“if we teach that we are justified by belief in Yeshua, and some Jewish believers take that as sin because we don’t require conversion to Judaism, then those fellows must believe that Yeshua is promoting sin by encouraging us to eat together, does it not?”

Peter would have no choice but to agree.  He walked and talked with Yeshua.  He knows His heart. He knows that Yeshua is anything but a sinner.  But Paul isn’t finished. By his actions, Peter not only implied that Yeshua was a sinner, he also began to rebuild a wall that Yeshua spent His life trying to tear down, and Paul was not willing to go there himself.  He was not going to be a part of rebuilding a wall between Jews and non-Jews, because to do so would be transgressing God’s law by adding to it.

NKJ Matthew 15:2-3 "Why do Your disciples transgress the tradition of the elders? For they do not wash their hands when they eat bread."  3 He answered and said to them, "Why do you also transgress the commandment of God because of your tradition?

ESV Galatians 2: 19 - 21   For through the law I died to the law, so that I might live to God.  20 I have been crucified with Christ. It is no longer I who live, but Christ who lives in me. And the life I now live in the flesh I live by faith in the Son of God, who loved me and gave himself for me.  21 I do not nullify the grace of God, for if justification were through the law, then Christ died for no purpose.

Paul is still not done rebuking Peter. He now contrasts his departure from his old ways with what Peter had just done.  He shows that he (Paul) is a changed man.  His previous attempts to rid the Jewish people of those “Christian idolaters” are behind him.  That part of him has died and he now lives in the truth of the Gospel, in fact, he’s a part of bringing it about.  And because his old self is dead, it’s gone, never to be resurrected. He now has a new life based on faith that Yeshua has covered him, just as He does anyone who turns to Him.

Then in one last rebuke, he says that “I don’t set aside the grace YHVH has given me by compromising my convictions when it’s convenient to do so (like you did)”.  “If we ever teach that we are justified 4 by law, then there was no need for Yeshua to die.”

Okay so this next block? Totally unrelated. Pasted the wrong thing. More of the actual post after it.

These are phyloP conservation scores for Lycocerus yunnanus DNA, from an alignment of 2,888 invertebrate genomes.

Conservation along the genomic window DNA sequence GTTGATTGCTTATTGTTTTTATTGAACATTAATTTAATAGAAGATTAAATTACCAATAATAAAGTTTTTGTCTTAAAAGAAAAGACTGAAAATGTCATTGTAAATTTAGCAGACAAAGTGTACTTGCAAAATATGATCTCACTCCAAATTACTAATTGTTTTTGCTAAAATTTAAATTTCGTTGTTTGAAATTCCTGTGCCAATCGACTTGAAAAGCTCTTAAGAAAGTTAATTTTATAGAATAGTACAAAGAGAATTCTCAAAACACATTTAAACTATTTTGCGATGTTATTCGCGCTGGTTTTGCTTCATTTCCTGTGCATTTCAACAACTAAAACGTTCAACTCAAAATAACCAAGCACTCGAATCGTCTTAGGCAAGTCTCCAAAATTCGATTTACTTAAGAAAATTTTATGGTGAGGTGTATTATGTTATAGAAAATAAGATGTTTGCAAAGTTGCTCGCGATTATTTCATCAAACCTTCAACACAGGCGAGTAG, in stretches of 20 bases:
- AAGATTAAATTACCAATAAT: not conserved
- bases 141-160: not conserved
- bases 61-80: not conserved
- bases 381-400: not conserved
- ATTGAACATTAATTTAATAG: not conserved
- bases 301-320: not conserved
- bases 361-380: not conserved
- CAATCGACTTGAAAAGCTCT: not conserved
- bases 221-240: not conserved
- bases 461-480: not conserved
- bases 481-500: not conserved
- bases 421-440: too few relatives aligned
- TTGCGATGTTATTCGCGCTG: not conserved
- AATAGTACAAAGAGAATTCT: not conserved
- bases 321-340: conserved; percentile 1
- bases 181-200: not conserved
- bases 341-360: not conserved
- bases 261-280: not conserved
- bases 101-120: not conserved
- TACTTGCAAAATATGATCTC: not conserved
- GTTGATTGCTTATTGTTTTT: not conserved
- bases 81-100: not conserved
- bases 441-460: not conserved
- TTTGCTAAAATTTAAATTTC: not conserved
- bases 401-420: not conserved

With the end of the chapter, Paul is finished with his open and deliberate rebuke of Peter.  Paul clearly shows that the gospel message he’s been given is something he truly believes.  He was given it by inspiration, he checked it out, he took it to Jerusalem to make sure he understood it correctly, and he was willing to defend it at all costs, even if it meant be ostracized by his colleagues and the Jewish community.

Now he’s ready to confront the Galatians for turning away from it.

1 The last portion of this text is not in many of the “original” texts;  

2 A court term that means to be acquitted of a crime.  The Greek term is “dikaioo” (Strong’s 1344) and it’s the same Greek word used in the LXX to translate Exodus 23:7 – “Keep far from a false charge, and do not kill the innocent and righteous, for I will not acquit the wicked.” (ESV);  

3 The bible does not teach that a person must become Jewish, but it does indicated that you have “cross over” , i.e. – become Hebrew – by having faith in Israel’s god – YHVH, and by showing your faith by your actions, specifically - the walk YHVH gave the Hebrew people.;  

4 dikaiosune (Strong’s 1343) – a broad word that means “to be in the state one ought to be”.  A secondary meaning is “justice that has been served”.  See footnote 2 above.;